Roy Chan is assistant professor of Chinese at the College of William & Mary.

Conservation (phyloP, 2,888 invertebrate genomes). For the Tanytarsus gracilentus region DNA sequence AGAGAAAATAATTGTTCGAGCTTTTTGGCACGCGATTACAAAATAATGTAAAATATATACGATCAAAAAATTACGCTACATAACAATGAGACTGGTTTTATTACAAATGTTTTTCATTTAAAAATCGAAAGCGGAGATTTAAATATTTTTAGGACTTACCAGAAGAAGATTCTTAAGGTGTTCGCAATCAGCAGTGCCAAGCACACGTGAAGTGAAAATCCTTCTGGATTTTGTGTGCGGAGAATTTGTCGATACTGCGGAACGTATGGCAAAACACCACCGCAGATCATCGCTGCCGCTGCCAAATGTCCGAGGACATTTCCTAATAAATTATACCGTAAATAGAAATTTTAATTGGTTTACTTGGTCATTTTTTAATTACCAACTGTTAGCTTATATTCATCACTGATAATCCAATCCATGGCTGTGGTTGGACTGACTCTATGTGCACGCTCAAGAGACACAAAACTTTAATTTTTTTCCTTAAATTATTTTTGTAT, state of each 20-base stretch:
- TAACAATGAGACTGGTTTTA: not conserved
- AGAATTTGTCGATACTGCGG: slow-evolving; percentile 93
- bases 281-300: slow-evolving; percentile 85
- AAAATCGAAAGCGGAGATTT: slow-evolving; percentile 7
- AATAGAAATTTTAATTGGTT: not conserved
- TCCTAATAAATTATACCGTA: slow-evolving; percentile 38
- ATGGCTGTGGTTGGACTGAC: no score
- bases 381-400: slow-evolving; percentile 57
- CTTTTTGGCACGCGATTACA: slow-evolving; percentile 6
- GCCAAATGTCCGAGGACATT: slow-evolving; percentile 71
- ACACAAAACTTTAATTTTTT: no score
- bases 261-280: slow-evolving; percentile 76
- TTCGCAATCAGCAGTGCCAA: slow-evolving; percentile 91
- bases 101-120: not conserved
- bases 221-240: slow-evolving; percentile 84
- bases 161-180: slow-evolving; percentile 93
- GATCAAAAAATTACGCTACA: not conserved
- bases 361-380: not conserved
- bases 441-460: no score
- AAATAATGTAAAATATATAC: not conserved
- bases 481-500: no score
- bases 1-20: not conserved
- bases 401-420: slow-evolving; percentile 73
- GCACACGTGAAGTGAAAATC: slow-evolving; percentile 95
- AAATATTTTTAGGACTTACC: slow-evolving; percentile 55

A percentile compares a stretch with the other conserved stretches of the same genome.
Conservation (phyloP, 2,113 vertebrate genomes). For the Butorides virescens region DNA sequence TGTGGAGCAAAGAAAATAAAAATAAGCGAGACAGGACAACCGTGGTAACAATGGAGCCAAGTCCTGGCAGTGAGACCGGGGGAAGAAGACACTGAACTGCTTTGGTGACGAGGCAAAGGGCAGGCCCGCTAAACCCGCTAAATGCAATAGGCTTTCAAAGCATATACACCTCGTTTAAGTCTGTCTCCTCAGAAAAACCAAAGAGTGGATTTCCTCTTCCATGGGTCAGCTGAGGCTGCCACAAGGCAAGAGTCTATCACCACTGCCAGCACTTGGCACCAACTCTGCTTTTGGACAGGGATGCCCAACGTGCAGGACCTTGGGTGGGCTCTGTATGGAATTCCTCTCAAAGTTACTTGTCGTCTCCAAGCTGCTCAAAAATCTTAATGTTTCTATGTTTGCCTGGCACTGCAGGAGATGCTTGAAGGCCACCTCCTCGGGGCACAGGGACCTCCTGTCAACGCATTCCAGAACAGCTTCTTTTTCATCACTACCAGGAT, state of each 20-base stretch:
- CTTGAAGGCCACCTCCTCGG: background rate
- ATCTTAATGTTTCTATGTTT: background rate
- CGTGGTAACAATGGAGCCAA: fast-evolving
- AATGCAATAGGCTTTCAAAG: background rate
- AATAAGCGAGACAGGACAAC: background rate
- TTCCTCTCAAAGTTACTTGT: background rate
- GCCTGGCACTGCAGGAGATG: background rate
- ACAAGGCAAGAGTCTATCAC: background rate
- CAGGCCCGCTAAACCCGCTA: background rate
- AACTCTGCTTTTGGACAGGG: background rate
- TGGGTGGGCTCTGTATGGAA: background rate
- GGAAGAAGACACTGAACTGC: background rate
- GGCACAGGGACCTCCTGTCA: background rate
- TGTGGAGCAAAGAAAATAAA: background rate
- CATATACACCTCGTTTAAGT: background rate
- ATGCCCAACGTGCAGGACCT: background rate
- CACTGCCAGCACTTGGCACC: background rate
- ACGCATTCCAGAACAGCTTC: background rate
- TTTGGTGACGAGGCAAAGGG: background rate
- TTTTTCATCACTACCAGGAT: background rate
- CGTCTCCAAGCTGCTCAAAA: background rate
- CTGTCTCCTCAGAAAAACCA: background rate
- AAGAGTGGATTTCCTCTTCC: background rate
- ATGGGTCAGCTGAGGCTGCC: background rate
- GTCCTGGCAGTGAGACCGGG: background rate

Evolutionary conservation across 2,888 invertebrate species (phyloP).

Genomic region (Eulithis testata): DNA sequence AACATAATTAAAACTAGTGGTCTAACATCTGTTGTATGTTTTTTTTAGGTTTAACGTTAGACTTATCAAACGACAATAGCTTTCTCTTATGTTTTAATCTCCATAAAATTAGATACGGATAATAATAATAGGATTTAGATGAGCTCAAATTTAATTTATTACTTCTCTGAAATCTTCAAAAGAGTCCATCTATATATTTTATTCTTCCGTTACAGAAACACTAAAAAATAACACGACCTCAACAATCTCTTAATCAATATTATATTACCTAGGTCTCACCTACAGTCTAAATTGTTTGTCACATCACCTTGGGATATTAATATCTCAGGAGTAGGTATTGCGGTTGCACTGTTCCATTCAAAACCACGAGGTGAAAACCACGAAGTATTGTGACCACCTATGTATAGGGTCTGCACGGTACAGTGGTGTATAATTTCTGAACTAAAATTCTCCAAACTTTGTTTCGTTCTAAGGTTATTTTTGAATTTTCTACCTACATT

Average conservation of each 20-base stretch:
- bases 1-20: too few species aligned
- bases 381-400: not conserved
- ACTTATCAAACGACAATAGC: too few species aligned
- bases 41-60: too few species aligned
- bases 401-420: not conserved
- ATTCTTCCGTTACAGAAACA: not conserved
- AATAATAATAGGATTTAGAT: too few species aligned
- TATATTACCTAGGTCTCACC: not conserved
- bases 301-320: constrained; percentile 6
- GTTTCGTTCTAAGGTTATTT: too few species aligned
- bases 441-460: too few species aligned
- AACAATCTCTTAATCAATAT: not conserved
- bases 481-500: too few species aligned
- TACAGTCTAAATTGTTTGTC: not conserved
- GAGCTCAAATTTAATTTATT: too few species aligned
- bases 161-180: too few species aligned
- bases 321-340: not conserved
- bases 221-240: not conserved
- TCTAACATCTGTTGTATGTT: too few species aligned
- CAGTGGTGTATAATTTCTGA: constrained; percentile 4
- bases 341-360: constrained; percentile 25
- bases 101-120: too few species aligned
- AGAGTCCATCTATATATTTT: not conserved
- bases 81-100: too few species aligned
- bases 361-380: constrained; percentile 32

This talk explores the ways in which Lev Tolstoy is cited nearly contemporaneously by Gyorgy Lukacs and Eileen Chang: according to Lukacs, Tolstoy embodied the quintessence of realist narrative’s ability to capture the mass experience of history. For Chang, defending herself against charges of being a trivial and uncommitted pulp writer, Tolstoy’s work exemplified the value of a narrative process marked by the very serendipity and contingency mirrored in reality. I will explore the common resonances of war, narrative and history that run through Lukacs’ and Chang’s appropriations of Tolstoy, as well as suggest ways in which all three writers are trying to grapple with world-historical consciousness through literary form. Noting Lukacs’ and Chang’s common citation of Tolstoy as a monument to their own writing, I also plan to articulate how all these writers engage in a special kind of “world literature” indelibly marked by modern warfare and mass-produced suffering.